Here is a sample of the massive moose I have seen starting with a unique looking bull from Labor Day weekend and taking us through November 1st…

BWCA Bull Moose I spent the better part of a HOT Labor Day Sunday out in a canoe in the Boundary Waters Canoe Area. The fishing was slow that day but this big bull moose swimming in the lake made up for it.
Nothing like a dip in the lake on a hot afternoon. Labor Day Weekend – BWCA Bull Moose
One of the younger moose. He makes up for it in spirit and spunk. This one was prodding the larger bull on another occasion.
A frosty little beauty…
Cow moose. She had a bull off to the left that I could see. I did not know she also had a calf at her feet. It would later stand up, revealing itself when I got home and saw the photos on screen.
Bull, cow and calf. The calf is well hidden even after standing up. Can you see it? These three were together on multiple mornings.
Field of Cows – Two cow moose snacking in the late afternoon sun. October 2015
Another scene from an early morning wildlife cruise. Two eagles sparring over the high tree. There was a nearby bear carcass the two were feeding on.
I call this one Number Two. While a massive animal, he is a bit smaller than Hoss. He also seems to know his place around the bigger one. Smart animals in this post-rut group. We watched the sunrise together a few times this fall…
One of the smaller bull moose scenting, or just amazed that he can see his breath on this cold October morning…
Bully and Number Two Bully is the scrappy, smaller guy. Never afraid to test the limits of his elders…
Number Two likes to bask his face in the morning sun on these frosty mornings. I have watched him and the bigger bull do this a couple of mornings. Once, the group of four had their backs to me as they all raised their heads to the morning sun coming up over the trees.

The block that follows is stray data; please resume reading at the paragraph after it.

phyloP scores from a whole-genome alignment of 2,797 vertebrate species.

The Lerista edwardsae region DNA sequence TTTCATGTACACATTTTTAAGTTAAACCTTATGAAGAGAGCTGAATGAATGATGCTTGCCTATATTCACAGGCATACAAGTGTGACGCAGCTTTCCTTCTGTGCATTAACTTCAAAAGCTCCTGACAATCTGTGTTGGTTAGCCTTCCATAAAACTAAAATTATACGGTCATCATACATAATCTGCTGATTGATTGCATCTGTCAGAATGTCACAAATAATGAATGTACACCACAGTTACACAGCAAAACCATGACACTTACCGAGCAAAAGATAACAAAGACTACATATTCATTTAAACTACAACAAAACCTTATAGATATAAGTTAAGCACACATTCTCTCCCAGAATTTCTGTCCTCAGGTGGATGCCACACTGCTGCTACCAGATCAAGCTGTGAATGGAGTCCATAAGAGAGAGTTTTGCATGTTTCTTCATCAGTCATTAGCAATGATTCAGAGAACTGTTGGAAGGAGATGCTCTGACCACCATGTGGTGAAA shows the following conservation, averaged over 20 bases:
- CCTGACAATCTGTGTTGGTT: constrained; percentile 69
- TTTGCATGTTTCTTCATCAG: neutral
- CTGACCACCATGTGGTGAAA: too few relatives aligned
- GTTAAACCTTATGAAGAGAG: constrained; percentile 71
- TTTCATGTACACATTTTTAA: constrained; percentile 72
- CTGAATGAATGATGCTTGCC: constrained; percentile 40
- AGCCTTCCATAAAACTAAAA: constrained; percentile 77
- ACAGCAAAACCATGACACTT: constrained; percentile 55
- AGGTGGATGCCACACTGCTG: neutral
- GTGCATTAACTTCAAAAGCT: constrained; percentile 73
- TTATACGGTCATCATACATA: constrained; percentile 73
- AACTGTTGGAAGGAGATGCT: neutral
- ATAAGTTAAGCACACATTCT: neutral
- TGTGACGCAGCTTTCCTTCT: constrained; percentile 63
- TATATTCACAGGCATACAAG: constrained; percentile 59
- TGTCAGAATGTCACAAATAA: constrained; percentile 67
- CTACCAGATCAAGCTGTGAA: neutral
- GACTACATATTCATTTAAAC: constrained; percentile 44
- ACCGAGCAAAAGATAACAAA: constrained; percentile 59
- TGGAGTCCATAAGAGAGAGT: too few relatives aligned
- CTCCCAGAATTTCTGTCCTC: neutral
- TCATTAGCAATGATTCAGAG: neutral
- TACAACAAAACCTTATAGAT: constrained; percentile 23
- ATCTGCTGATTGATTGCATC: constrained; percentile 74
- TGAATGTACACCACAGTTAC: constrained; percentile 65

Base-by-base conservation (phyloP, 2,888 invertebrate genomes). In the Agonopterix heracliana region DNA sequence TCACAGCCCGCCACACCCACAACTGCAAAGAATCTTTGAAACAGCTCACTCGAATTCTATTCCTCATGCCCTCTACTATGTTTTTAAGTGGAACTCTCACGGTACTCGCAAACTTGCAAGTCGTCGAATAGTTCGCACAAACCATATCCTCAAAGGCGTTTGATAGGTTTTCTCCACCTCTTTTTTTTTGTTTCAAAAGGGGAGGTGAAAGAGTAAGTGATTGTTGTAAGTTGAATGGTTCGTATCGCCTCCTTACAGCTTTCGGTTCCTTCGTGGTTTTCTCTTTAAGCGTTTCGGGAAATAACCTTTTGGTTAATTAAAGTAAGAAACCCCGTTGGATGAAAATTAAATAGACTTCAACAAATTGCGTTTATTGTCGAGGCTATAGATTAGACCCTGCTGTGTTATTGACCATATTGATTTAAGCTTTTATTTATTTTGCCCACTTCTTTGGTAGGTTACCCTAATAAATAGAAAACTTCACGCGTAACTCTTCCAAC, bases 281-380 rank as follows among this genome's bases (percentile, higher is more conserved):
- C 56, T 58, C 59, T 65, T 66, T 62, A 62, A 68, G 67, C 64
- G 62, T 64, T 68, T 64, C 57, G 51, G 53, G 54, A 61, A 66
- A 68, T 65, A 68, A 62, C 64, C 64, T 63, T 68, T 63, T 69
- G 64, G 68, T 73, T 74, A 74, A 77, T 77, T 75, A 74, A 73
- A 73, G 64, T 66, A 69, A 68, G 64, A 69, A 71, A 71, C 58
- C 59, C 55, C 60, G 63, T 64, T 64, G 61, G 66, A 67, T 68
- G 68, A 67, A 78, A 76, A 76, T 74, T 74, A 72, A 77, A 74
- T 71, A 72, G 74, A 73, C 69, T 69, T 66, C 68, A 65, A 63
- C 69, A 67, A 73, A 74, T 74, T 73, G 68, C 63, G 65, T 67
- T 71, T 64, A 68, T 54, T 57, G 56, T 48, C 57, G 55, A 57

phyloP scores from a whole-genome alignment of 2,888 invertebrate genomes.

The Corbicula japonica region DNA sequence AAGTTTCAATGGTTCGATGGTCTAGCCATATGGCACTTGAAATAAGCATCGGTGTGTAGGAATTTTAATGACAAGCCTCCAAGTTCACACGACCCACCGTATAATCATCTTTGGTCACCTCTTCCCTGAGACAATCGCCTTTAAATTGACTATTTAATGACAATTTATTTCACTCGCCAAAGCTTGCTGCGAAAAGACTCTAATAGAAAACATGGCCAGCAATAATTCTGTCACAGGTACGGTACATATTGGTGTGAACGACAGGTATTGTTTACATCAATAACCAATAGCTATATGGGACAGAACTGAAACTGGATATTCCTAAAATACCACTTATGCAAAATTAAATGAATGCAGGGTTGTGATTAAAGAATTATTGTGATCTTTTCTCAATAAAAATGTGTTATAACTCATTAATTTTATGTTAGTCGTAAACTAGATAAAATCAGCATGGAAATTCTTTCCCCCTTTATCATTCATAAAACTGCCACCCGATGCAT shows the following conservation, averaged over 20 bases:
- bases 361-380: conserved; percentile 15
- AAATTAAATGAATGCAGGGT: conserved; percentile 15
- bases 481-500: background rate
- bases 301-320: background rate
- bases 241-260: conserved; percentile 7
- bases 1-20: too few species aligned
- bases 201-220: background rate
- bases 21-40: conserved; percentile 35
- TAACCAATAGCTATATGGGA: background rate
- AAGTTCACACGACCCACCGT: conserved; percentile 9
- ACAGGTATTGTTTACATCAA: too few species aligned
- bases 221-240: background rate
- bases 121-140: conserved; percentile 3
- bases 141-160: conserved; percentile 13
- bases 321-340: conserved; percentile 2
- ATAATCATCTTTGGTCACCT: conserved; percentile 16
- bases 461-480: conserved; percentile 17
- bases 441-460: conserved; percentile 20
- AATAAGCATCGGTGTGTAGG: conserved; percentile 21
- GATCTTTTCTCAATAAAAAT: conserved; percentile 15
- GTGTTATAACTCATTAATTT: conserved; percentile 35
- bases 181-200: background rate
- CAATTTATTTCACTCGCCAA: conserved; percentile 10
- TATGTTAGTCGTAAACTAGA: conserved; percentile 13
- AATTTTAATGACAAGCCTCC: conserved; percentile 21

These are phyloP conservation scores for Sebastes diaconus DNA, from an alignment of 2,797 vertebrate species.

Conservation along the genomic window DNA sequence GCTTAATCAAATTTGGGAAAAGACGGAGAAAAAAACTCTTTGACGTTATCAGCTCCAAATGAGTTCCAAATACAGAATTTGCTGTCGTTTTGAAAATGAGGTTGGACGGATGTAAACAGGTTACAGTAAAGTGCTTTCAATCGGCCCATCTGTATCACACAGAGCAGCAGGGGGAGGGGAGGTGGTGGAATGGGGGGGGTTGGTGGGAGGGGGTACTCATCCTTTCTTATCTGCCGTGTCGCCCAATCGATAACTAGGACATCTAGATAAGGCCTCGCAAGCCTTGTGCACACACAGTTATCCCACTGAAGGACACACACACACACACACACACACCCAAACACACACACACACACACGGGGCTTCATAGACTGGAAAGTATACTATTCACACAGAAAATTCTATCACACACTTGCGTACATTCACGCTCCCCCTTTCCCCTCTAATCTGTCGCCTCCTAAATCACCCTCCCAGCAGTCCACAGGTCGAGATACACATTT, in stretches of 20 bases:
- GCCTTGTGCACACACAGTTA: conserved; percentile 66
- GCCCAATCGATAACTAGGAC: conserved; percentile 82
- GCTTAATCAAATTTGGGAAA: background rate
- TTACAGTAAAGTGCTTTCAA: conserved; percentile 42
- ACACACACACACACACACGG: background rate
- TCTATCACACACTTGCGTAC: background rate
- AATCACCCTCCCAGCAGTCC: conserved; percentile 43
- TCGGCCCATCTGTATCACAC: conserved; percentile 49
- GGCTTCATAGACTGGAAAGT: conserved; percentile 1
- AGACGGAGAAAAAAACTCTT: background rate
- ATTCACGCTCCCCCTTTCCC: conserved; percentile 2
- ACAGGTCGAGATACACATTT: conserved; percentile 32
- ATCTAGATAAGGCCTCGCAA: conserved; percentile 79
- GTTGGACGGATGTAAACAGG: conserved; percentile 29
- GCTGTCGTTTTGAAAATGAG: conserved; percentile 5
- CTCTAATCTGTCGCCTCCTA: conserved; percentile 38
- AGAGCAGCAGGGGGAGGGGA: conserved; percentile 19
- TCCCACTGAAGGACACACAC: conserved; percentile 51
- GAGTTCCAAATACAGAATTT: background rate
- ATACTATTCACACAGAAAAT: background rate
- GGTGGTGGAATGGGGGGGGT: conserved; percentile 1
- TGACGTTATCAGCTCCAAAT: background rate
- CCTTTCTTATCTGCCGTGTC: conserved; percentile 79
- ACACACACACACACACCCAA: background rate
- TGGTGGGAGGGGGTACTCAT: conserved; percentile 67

Number Two watching over a cow. Her calf is nearby, too.
Four Bull Morning – the group on a frosty October morning.  I was able to watch this gang interact for almost two hours.  Once they ambled off out of range, I left them.  I try not to spook the moose.  If possible, I photograph them and leave them calm, grazing, like I found them.  I hate to see them running or in a panic because of me and that rarely happens.  Watching your step and walking slowly around them is key.
Mother and Child – Cow and calf with frost at first light.
Big Hoss. I have been fortunate with this moose. I have been running into him a lot and have logged a few hours watching him. Lots of video and photos of him with the group and alone. He is a sight to behold, especially in the near dark, early morning hours. I have caught him in photographable light, too.
Hoss watching over a cow and calf.
Another one of the locals. I don’t see this one as often but he sure is a beauty. He had a cow and calf with him for a couple of mornings, but now seems to be gone. I wonder if Big Hoss pushed him out and took over the cow and calf?? The bulls can be solitary animals, so they may be breaking up for winter already. They will often stay grouped up into winter, though.
These next photos are from yet another encounter with Big Hoss. November 1st in the light rain.
Outstanding in his field… 😉
He’s even outstanding in his swamp!
Great Profile – Great Rack
Hold it right there… November Bull

We may have a month or more of fall left here on The Shore, but there have been days that feel like we are turning the corner towards winter.  Before long, the tracks I see will be in the snow, not mud.  The animals will be stark against a white backdrop, if they aren’t hibernating or burrowed in.  The woods will be quiet except for the wind in the pines.  unless they are muffled by a fresh blanket of snow…  The ever changing seasons in The North.  Winter is coming.  11/2/2015 *edited 11/5


Winter is in full swing and the thermometer has really shown it in recent weeks.  Sounds like we are in for a reprieve from the sub-zero and windy conditions for a spell, though!  The recent cold has been fantastic for winter photography along the lake and in the woods.  Here are a few favorites that you may or may not have seen from recent hikes, drives and trips to The Lake.
You can see weekly posts on Facebook, too –

The High Falls on the Pigeon River in Grand Portage State Park. A MUST see in any season, though I prefer the winter ice that forms and the contrast of the snow on the cliff faces. Although, spring melt is a fantastic time to be there… and after a summer rain…